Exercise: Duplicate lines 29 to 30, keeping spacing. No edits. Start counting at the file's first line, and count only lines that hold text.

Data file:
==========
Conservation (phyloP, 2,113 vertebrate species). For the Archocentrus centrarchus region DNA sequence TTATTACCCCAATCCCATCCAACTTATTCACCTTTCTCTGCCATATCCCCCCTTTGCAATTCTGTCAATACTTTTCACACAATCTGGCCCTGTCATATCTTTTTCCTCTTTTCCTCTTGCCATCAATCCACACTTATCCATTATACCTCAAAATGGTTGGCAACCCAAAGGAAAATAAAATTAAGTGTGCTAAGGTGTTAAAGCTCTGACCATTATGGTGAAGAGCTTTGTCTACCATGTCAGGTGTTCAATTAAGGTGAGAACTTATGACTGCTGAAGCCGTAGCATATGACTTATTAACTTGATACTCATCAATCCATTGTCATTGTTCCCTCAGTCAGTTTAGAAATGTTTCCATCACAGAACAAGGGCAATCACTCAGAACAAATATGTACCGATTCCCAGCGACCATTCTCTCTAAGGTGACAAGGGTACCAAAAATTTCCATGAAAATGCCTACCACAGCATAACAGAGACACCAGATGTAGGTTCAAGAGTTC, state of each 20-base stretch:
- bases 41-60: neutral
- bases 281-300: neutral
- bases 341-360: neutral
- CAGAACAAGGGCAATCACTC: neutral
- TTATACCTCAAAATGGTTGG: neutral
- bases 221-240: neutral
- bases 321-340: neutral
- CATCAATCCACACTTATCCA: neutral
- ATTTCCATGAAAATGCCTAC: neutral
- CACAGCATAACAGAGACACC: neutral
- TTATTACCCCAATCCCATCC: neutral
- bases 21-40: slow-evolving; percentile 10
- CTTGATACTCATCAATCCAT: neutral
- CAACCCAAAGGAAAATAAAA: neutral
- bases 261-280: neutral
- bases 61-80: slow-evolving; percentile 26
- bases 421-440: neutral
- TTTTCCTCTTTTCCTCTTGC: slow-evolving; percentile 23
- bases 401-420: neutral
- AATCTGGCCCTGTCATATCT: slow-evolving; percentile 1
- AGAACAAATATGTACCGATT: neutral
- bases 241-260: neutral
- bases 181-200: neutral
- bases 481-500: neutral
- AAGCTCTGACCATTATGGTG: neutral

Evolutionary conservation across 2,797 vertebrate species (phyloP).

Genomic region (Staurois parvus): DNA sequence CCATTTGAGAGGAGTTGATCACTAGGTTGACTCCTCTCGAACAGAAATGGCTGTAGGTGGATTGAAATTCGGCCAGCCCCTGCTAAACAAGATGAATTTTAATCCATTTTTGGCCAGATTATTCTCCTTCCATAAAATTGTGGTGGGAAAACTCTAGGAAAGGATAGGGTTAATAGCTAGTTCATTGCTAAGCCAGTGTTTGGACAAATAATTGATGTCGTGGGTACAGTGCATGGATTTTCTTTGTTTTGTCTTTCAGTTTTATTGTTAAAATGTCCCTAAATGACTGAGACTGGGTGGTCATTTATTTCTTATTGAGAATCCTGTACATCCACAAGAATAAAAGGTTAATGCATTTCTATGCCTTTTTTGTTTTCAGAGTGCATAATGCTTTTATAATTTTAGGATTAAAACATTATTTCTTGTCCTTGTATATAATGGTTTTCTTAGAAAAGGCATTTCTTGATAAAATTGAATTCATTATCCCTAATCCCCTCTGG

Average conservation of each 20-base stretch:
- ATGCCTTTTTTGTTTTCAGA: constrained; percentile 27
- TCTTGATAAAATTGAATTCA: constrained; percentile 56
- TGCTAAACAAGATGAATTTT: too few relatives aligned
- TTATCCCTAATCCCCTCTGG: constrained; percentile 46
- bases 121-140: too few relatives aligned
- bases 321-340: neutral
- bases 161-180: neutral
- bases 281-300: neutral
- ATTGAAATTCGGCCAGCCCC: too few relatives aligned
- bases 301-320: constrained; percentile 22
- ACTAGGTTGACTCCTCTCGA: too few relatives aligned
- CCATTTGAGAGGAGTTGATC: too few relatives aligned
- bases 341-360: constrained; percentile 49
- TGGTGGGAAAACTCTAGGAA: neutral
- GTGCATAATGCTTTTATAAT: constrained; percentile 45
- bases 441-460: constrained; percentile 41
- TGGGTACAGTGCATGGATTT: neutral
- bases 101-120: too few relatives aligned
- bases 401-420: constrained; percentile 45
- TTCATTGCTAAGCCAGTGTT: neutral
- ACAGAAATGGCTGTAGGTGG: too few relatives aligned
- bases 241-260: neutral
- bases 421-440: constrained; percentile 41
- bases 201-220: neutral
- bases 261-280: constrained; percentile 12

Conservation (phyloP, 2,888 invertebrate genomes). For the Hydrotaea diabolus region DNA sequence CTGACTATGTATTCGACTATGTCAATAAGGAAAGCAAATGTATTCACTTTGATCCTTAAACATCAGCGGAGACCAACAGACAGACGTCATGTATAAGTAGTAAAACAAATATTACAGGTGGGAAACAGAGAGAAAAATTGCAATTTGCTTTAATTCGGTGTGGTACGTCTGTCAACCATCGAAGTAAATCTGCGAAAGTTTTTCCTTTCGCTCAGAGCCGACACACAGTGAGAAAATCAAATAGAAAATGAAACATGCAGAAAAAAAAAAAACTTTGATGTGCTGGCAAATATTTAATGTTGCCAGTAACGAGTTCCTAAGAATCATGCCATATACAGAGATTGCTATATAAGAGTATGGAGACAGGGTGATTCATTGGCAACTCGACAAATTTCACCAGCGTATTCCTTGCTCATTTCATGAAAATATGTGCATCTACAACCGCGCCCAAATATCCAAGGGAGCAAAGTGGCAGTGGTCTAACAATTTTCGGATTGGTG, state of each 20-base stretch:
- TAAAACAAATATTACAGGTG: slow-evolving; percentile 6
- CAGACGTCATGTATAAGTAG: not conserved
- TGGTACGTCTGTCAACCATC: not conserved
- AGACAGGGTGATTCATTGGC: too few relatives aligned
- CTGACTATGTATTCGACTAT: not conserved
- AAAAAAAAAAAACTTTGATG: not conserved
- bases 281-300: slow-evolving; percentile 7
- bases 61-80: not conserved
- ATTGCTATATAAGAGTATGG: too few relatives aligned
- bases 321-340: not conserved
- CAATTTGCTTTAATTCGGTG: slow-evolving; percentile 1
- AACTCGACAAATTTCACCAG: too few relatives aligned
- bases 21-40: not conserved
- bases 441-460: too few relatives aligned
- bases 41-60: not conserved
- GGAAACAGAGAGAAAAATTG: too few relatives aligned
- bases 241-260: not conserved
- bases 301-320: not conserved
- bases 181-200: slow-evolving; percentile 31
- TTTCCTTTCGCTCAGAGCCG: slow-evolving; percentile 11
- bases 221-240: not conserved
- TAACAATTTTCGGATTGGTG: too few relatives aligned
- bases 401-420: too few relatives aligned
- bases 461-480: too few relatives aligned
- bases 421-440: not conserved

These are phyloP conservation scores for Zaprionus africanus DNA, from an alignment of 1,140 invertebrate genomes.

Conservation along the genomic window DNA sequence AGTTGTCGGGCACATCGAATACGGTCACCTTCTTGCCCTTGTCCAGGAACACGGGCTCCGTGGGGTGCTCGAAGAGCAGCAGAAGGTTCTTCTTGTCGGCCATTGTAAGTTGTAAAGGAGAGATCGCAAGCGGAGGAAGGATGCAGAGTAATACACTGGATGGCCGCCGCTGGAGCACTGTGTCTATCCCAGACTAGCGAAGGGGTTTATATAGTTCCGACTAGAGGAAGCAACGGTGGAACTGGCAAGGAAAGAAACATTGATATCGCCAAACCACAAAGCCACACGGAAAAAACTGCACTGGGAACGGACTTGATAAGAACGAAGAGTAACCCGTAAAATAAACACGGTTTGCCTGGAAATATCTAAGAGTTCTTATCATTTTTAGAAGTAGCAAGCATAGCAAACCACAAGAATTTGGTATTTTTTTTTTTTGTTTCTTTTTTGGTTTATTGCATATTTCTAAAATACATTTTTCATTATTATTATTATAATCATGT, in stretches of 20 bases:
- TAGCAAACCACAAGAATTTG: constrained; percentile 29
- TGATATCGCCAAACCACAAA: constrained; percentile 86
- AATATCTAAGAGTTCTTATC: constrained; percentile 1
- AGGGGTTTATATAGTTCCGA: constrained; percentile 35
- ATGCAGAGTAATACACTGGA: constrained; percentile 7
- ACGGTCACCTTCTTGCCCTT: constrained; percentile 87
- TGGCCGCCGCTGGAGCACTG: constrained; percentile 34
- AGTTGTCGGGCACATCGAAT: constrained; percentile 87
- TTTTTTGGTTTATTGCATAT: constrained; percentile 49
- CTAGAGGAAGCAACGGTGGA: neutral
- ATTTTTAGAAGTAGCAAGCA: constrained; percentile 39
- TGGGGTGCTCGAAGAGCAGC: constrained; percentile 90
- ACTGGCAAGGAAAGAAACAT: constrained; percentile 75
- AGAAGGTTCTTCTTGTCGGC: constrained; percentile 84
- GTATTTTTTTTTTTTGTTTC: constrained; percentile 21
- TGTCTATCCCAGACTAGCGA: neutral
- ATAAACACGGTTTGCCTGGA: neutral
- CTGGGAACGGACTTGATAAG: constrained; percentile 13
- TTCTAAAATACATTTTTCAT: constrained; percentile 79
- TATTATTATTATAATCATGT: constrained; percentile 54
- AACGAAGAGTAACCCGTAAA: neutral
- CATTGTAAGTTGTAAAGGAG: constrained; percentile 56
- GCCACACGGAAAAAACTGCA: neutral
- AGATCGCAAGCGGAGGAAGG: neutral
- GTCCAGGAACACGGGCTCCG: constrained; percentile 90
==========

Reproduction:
Average conservation of each 20-base stretch:
- ATGCCTTTTTTGTTTTCAGA: constrained; percentile 27